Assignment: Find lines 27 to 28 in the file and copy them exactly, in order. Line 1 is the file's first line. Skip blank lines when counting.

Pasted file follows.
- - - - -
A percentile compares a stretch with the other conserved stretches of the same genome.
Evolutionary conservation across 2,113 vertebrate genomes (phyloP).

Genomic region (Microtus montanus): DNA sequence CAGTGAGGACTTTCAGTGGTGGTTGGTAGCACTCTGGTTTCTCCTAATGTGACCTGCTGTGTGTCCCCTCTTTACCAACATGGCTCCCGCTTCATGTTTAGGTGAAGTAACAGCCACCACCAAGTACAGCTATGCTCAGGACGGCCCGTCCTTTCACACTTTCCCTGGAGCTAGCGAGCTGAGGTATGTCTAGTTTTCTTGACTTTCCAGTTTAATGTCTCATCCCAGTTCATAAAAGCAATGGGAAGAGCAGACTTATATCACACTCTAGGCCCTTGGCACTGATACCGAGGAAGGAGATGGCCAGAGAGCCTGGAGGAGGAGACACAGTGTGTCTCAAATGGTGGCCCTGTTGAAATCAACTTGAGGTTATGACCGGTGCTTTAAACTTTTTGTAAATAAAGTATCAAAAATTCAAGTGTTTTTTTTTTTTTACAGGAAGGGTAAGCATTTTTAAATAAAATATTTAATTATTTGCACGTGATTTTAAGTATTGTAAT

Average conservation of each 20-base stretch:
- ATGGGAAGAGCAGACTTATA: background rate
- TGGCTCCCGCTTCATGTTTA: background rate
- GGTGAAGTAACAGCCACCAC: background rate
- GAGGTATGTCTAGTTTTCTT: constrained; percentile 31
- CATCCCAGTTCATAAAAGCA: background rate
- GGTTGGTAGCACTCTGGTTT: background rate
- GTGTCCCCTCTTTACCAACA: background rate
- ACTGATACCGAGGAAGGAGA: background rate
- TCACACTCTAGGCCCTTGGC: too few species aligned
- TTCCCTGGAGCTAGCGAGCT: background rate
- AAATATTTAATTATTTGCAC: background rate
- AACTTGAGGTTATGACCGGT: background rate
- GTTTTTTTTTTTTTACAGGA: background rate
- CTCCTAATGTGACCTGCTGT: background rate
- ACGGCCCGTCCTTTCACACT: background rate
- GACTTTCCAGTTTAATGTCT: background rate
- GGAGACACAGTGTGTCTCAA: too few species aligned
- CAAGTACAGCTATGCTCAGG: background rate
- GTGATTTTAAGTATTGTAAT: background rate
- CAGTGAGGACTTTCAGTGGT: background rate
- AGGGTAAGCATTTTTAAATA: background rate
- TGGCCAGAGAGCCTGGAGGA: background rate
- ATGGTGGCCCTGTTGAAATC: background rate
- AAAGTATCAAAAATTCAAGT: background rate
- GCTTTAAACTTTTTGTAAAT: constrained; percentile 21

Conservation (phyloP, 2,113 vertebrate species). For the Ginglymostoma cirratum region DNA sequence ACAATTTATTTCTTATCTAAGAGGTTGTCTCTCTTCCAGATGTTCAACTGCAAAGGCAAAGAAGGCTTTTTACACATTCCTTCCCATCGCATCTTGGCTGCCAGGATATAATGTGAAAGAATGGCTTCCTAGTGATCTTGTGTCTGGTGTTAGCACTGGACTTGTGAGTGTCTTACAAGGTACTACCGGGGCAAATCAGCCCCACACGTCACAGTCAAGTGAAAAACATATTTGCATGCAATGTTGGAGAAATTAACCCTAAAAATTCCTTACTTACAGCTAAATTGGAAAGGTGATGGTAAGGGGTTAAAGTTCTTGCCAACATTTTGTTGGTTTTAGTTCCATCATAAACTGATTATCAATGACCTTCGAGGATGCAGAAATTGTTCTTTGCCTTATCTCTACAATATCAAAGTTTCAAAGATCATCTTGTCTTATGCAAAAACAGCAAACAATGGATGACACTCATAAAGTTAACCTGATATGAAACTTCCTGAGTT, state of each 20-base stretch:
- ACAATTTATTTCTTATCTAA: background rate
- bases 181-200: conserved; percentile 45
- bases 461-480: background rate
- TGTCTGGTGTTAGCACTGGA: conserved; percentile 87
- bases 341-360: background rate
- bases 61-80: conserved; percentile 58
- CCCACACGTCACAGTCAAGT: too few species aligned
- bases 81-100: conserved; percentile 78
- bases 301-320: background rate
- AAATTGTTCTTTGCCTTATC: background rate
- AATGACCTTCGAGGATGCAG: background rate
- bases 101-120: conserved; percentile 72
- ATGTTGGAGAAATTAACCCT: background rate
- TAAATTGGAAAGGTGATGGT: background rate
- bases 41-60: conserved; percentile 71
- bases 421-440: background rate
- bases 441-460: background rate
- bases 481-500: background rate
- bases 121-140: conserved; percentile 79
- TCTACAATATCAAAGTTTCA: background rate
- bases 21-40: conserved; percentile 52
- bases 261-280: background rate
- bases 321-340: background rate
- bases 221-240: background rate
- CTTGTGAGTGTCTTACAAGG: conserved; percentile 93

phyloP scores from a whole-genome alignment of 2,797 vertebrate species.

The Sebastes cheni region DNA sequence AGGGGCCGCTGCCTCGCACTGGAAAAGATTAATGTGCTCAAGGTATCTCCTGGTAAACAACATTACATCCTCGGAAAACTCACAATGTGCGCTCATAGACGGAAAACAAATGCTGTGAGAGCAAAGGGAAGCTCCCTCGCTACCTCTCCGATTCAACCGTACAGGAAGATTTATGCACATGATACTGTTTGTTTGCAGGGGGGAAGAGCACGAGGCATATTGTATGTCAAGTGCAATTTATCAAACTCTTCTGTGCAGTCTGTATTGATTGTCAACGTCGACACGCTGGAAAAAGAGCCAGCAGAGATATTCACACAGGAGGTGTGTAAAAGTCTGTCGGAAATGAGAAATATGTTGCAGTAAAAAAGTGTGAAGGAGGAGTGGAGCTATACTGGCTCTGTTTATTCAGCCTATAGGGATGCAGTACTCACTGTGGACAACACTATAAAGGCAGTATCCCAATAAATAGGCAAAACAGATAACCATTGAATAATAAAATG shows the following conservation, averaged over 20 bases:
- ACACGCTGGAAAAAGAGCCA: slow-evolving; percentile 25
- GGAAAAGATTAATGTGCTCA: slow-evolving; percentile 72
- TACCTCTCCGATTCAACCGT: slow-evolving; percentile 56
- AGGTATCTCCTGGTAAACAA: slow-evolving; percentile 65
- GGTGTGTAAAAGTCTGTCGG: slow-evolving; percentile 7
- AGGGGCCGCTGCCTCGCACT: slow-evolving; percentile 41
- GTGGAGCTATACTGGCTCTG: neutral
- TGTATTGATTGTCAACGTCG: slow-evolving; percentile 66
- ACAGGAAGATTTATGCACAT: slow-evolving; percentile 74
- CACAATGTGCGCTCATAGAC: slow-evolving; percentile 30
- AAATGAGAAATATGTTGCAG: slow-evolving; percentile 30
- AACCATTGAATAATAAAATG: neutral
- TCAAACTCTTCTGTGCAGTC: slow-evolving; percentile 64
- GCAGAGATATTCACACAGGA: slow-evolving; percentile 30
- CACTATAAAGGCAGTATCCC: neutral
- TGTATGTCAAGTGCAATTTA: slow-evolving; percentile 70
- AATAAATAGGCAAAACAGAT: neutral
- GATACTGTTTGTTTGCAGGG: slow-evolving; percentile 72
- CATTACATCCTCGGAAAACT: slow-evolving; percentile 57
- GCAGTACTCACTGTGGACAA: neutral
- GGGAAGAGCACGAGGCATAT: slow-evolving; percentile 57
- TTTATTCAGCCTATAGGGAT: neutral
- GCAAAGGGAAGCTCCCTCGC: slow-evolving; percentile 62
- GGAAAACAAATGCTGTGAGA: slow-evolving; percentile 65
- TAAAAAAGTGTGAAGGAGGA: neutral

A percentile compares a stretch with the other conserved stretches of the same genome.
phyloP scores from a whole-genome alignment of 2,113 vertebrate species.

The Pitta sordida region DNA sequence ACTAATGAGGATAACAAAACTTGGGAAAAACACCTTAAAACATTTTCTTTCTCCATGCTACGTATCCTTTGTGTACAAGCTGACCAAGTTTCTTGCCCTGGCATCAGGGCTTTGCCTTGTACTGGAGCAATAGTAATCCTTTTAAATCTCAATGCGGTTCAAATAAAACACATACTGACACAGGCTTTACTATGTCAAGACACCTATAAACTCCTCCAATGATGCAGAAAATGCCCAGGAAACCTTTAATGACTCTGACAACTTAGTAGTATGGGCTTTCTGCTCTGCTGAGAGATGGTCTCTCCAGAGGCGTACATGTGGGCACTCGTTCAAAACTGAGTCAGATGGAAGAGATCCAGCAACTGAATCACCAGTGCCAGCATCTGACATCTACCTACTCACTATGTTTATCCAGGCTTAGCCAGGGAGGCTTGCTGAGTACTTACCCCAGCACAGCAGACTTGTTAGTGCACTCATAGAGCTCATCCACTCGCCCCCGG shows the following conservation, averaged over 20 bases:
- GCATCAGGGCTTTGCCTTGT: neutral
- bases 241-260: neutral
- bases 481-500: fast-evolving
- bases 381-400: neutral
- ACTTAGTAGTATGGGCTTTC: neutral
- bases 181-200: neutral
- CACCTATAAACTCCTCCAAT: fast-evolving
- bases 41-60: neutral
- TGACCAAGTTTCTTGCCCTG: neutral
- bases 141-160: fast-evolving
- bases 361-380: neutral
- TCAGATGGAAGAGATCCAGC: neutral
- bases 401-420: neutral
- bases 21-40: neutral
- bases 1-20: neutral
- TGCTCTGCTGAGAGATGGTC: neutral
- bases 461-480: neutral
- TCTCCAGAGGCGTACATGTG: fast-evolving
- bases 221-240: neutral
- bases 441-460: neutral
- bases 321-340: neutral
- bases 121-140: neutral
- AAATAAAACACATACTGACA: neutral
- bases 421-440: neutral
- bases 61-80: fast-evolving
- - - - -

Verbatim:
- ATGGTGGCCCTGTTGAAATC: background rate
- AAAGTATCAAAAATTCAAGT: background rate